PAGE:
The Kunsthaus Graz, affectionately nicknamed the “Friendly Alien” due to its distinctive, blob-like shape, stands as a testament to the city’s commitment to modern art. It’s an art museum which showcases cutting-edge exhibitions and which reflects the traditional architecture around it.

Another clear example of imaginative design is the Murinsel, an artificial island on the Mur River, designed by American artist Vito Acconci. This floating structure, which resembles a giant sea shell, houses a café, an amphitheater, and a playground and it’s great fun to visit.

Fun Fact: the Murinsel was originally supposed to find a home in New York’s Hudson River. Their loss was Graz’s gain.

Long table in Graz
Celebrating gastronomy at the Graz Long Table event

Cultural and Culinary Delights

The city hosts numerous festivals throughout the year, including the Styriarte festival, dedicated to classical music, and the La Strada festival, which brings street performers and theatre artists from around the world.

Then there’s the food. The city is the capital of the Styria region, known as Austria’s “Delikatessenkammer” (delicatessen pantry) and Austria’s official Capital of Culinary Delights.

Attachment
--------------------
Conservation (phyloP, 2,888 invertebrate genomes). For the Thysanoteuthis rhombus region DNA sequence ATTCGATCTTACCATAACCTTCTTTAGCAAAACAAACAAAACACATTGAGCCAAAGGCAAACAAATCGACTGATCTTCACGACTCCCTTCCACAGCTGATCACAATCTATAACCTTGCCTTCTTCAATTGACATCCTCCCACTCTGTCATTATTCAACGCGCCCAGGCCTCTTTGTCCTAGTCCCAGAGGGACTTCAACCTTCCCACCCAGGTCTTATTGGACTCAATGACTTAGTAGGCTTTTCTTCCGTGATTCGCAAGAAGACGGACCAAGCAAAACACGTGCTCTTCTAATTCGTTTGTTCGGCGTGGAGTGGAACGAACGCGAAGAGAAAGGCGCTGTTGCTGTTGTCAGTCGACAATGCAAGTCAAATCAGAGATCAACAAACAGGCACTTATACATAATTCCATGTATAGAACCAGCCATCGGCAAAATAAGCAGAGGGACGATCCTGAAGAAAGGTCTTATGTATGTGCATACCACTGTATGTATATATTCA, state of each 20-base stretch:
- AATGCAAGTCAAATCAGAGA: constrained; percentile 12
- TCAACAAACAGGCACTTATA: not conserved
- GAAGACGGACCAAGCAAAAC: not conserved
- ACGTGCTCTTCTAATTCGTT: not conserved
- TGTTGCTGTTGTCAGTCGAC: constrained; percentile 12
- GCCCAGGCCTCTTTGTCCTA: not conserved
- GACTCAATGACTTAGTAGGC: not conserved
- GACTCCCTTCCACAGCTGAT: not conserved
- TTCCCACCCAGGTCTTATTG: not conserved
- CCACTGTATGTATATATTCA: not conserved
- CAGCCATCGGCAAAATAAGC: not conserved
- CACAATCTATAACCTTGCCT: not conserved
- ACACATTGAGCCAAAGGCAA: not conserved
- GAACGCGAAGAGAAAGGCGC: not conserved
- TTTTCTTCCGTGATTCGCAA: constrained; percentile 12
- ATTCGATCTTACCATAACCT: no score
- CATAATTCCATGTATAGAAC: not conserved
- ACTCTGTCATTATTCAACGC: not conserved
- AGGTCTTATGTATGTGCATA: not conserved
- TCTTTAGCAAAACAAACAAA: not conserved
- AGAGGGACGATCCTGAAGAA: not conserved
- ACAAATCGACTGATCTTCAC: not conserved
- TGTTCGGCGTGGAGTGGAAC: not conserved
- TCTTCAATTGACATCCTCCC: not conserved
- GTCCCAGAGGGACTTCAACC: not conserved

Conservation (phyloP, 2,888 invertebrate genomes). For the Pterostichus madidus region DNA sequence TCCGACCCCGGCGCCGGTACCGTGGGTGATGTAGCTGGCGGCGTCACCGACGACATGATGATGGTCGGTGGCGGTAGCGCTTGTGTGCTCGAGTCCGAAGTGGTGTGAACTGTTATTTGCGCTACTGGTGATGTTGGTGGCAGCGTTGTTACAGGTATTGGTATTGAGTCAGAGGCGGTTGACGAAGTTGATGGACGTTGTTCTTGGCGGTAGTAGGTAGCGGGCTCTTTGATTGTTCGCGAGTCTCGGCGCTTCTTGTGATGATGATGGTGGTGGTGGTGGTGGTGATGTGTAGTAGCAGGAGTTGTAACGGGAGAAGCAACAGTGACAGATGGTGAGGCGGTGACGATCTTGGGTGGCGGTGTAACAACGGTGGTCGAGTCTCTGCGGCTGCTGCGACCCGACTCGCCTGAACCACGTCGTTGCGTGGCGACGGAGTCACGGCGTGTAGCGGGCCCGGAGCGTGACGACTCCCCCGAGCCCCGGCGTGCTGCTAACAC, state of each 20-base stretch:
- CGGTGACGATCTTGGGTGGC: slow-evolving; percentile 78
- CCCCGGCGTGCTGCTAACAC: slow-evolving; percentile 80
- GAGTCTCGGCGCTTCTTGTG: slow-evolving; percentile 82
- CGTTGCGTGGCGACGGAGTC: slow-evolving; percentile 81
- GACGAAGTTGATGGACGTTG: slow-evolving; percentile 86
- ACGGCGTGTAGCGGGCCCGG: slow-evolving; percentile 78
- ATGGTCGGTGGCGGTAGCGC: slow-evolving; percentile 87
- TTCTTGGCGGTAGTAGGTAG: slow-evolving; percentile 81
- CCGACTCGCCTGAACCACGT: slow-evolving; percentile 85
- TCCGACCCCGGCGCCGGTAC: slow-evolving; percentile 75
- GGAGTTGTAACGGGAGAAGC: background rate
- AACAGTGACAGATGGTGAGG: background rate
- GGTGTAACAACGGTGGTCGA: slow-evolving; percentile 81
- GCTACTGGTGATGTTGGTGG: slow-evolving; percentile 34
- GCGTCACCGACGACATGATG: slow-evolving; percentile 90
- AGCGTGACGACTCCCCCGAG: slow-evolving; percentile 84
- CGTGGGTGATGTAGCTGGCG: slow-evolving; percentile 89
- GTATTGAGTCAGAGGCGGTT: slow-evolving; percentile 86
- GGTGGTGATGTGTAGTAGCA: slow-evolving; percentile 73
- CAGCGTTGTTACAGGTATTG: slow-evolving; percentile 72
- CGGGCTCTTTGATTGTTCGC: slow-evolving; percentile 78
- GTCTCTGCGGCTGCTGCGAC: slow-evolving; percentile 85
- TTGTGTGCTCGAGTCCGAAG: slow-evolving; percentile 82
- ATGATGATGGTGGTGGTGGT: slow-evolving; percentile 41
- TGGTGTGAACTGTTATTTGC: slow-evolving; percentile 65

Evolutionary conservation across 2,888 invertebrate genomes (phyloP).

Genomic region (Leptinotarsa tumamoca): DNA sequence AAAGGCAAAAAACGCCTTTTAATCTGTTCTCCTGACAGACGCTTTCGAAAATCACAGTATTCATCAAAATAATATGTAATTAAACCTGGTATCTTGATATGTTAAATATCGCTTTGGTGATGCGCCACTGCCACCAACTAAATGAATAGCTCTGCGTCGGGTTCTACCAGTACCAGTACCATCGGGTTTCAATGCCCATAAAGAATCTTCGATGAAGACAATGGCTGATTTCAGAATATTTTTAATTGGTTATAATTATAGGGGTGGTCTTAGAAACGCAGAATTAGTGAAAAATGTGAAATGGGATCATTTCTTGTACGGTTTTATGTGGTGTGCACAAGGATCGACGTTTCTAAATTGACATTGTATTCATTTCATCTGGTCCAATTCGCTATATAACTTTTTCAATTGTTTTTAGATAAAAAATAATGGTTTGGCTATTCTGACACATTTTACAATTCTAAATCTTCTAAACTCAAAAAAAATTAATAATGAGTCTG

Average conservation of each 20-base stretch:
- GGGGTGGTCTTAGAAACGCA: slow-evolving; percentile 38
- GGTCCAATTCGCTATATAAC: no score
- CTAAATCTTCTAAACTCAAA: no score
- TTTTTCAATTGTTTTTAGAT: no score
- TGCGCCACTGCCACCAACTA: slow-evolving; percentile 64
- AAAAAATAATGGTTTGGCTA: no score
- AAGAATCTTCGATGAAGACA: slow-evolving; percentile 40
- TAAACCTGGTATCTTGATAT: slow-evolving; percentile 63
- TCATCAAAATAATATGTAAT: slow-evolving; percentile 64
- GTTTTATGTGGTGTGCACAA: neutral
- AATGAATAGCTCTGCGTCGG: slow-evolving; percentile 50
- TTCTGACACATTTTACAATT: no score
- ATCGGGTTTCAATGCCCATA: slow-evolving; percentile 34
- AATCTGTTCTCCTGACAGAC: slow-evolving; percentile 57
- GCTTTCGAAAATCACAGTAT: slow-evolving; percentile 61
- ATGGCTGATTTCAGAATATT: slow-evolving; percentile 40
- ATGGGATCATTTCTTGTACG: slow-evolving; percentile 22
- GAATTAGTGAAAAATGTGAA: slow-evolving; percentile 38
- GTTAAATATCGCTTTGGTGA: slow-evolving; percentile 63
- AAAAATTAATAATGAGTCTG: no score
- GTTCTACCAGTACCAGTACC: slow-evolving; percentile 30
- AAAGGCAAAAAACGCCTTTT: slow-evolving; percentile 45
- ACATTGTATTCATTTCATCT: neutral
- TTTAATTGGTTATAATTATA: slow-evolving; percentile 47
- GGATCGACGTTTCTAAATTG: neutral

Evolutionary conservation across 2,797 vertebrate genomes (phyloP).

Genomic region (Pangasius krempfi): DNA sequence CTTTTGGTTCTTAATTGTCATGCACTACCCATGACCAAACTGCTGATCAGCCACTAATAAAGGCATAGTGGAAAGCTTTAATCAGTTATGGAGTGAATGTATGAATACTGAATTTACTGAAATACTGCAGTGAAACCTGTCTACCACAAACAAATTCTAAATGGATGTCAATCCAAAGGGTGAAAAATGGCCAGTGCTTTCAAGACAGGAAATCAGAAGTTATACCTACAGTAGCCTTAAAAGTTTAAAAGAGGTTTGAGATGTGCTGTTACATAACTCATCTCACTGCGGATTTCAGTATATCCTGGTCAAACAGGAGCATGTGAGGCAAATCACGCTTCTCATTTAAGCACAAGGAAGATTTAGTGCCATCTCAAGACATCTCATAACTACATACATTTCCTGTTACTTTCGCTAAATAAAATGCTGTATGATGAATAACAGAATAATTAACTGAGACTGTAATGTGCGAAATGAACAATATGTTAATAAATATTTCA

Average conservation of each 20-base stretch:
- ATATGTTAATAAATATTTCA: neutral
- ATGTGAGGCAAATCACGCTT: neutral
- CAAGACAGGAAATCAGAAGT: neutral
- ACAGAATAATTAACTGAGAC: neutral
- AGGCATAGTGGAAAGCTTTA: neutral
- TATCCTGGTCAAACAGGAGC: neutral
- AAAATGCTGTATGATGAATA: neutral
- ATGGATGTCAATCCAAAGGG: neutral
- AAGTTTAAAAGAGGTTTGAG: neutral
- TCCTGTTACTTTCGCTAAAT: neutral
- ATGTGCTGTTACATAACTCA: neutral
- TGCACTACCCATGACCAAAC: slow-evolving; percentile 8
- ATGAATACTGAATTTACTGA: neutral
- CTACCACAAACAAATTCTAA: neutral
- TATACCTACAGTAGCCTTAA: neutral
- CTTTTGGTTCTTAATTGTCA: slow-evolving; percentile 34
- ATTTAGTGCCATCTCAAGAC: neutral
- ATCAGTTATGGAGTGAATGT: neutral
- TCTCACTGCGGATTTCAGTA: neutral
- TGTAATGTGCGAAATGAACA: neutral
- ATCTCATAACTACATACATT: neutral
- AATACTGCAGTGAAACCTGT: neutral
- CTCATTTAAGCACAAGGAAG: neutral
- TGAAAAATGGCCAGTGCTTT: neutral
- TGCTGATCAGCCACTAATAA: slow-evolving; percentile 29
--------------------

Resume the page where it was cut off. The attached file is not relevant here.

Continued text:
Local markets like the Kaiser-Josef-Markt offer a bounty of fresh produce, cheeses, and meats and for a once in a lifetime treat, you can attend the Long Table food festival which takes place each year.

Don’t miss trying Styrian specialties like pumpkin seed oil, a unique regional product with a nutty flavour, or the local wines. And if you possibly can, head out into the nearby countryside for Brettljause at a Buschenschank.

Find out more about traditional Austrian food here.

Austria - Graz - Abigail King view of Murinsel
Taking in the view of the Murinsel in Graz

Green Spaces and Outdoor Activities

Despite its urban setting, Graz has plenty of green spaces and opportunities for outdoor activities.

The Stadtpark, located in the heart of the city, is perfect for a leisurely stroll or a picnic. For more active pursuits, head to the nearby Schöckl Mountain, where you can hike, mountain bike, or take a scenic cable car ride to enjoy stunning views over the surrounding countryside.

The city is also bicycle-friendly, with an extensive network of bike paths making it easy to explore its many attractions on two wheels.

So, is Graz worth visiting?

Graz is more than just a city; it’s a blend of the old and the new, a place where history meets modernity, and culture thrives in every corner. I love it and have returned time and time again.

Read more about Graz and Travel in Austria